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Liability Reform Insider

Liability Reform Insider

About the Insider

Overview

Liability Reform Insider is CJAC’s regular update of developments in the California Legislature, appellate courts, and more impacting civil liability.

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OP Ed

Provide reasonable COVID-19 liability protections for small businesses

Monterey Herald - May 3, 2021

Monterey Herald published version here.

By Kyla Christoffersen Powell and John Kabateck

For months, California businesses have been on edge about potential lawsuits tied to the pandemic, such as those alleging COVID-19 exposure at the business or issues tied to novel remote work situations.

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Pain and Suffering Damages Expansion Bill Passed By Senate

CJAC Liability Reform Insider (May 3, 2021) – SB 447 (Laird), which will dramatically expand pain and suffering damages, was passed by the Senate last week and is headed to the Assembly.
 
SB 447 seeks to change existing California law to allow pain and suffering damages in survival actions. Existing law prevents such recovery but allows punitive and economic damages. The bill is a massive expansion of damages and could affect all industries subject to personal injury actions in California.

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Online Marketplace Strict Liability Bill Shelved Following Appellate Decision

Computer with shopping cart

CJAC Liability Reform Insider (May 3, 2021) – Assemblymember Mark Stone (D) announced last week that he has decided to hold AB 1182, following a recent decision by the Second Appellate District Court of Appeal in Kisha Loomis v. Amazon.com LLC.

AB 1182 proposes to expand strict liability to online marketplaces for defects in products sold by sellers via the marketplaces. The bill is similar Stone’s AB 3262, which stalled at the end of session last year.

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Covid Liability Protection Bill Refused Hearing

CJAC Liability Reform Insider (April 22, 2021) – CJAC is continuing to advocate for Covid liability protections this year, including through AB 247. We are co-sponsoring the bill with the National Federation of Independent Business (NFIB).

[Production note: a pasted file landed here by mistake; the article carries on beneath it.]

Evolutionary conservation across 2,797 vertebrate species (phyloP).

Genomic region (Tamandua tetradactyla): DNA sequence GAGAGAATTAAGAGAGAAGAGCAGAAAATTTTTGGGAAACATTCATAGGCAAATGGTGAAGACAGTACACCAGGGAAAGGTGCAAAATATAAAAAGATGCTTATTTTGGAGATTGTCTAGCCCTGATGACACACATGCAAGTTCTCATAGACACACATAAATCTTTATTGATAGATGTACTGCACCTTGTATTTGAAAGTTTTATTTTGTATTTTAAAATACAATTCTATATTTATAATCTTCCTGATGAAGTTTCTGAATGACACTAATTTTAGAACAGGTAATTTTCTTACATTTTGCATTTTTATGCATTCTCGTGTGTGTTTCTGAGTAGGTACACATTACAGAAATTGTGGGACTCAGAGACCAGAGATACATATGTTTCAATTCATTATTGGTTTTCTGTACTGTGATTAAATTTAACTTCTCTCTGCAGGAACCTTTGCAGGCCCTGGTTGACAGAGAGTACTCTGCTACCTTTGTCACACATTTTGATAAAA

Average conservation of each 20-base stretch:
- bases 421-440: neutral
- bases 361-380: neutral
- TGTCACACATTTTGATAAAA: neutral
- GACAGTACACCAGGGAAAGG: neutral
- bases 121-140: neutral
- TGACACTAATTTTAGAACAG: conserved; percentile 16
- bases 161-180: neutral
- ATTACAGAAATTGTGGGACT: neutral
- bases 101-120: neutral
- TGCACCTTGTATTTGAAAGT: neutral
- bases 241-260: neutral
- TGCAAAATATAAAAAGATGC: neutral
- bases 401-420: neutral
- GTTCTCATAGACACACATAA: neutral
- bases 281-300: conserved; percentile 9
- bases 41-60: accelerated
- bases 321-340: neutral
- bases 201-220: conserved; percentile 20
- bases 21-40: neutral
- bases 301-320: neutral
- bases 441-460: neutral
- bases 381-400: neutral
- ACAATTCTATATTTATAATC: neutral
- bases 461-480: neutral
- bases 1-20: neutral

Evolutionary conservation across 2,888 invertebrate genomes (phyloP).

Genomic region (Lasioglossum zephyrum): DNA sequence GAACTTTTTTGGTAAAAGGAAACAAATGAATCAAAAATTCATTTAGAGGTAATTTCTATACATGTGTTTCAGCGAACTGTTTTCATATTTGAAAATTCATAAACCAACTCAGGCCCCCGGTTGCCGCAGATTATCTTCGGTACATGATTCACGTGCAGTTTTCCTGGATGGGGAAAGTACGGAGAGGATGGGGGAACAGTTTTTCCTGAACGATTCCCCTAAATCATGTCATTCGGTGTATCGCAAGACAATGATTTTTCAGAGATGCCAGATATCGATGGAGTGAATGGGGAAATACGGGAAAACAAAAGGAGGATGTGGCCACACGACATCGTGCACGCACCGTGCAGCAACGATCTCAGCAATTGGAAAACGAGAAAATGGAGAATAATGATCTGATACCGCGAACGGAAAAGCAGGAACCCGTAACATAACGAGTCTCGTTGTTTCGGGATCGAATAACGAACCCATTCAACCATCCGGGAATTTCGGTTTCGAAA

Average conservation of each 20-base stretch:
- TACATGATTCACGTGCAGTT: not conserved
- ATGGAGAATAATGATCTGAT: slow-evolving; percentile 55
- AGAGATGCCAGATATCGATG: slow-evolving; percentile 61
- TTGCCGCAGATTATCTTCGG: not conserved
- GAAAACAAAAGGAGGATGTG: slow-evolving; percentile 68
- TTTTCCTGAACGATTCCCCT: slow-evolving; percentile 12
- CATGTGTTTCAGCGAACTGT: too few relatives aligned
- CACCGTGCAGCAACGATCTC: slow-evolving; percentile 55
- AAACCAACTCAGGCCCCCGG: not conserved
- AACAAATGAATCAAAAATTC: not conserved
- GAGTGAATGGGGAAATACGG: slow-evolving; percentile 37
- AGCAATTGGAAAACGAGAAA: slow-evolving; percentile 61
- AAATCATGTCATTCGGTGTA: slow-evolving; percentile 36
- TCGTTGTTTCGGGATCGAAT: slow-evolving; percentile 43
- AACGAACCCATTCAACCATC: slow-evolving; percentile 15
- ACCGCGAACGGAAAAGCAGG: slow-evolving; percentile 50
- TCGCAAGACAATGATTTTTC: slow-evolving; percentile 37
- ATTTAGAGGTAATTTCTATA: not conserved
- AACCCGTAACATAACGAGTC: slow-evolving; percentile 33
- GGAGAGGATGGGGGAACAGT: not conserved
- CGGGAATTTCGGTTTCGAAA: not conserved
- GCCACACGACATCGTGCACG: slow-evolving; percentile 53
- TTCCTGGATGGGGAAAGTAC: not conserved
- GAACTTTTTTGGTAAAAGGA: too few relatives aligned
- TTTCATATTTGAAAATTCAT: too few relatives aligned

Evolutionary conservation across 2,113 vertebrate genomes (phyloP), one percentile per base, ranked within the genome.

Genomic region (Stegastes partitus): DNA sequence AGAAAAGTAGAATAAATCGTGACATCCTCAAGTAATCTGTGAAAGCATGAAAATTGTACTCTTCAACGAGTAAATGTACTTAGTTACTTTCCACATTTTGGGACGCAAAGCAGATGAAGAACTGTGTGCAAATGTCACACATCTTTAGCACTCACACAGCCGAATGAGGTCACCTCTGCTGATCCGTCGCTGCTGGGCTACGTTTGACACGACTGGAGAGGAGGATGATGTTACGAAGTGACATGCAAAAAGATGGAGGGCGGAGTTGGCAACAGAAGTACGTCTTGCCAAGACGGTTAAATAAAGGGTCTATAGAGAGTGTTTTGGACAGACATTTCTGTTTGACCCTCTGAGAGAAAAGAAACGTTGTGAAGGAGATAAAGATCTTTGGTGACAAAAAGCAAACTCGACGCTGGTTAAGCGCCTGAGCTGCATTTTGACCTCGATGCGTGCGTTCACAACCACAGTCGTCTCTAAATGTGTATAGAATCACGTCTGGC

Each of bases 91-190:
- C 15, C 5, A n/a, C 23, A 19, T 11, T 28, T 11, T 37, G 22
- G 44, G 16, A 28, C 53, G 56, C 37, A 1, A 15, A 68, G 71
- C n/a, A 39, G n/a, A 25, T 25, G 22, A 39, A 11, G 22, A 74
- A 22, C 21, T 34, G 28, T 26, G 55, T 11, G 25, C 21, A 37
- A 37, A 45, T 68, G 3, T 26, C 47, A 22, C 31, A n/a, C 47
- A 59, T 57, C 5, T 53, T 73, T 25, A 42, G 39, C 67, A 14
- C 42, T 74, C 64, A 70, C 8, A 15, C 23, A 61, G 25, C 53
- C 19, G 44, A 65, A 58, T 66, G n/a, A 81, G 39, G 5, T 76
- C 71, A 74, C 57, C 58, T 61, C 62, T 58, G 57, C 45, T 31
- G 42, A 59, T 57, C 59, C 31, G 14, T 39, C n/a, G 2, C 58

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Courts Split on Website Accessibility Obligations, Federal Legislation Reintroduced

CJAC Liability Reform Insider (April 29, 2021) – In early April, the Eleventh Circuit Court of Appeals ruled in Gil v. Winn-Dixie Stores, Inc. that websites are not a place of public accommodation under the ADA. The court also rejected the Ninth Circuit’s view that a website or app is covered by the ADA if it has a “nexus” to a physical place of accommodation, adopted in Robles v. Domino’s in which a blind plaintiff sued Domino’s pizza.
 

Press Release

Civil Justice Association of California Announces 2021 Triple Threat Bills

April 15, 2021

Bills on the list will lead to frivolous suits, excessive lawyer fees and fiscal problems

SACRAMENTO, Calif. – April 15, 2021 – The Civil Justice Association of California (CJAC) has released its list of Triple Threat Bills for the 2021 legislative year, highlighting the organization’s top priority bills that threaten to undermine fairness and balance in the state’s civil justice system.

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CJAC Urges CA Supreme Court to Uphold Med-Mal Damages Cap

CJAC Liability Reform Insider (March 2021) – On March 1, CJAC filed an amicus brief with the California Supreme Court in Marisol Lopez v. Glenn Ledesma, M.D., et al., S262487.
 
In this case, at bench trial the plaintiff won $11,200 for economic damages and $4.25 million in non-economic damages in her medical malpractice action for the death of her four-year-old daughter. The court then reduced the non-economic damage award to $250,000 pursuant to MICRA.
 

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CJAC Win: Non-Economic Damages Apportionment

CJAC Liability Reform Insider (March 2021) – In a major victory on the side of fair apportionment of non-economic damages, the Second Appellate District Court issued a unanimous, unpublished decision on March 25 in Putt v. CBS Corporation (Ford Motor Co.), which reversed the jury’s apportionment of 100% of fault to Ford for plaintiff’s injury.

CJAC originally filed an amici brief, joined by the U.S. Chamber of Commerce,  in the case on January 6.

In the opinion, the court remanded for a new trial on the issues of:

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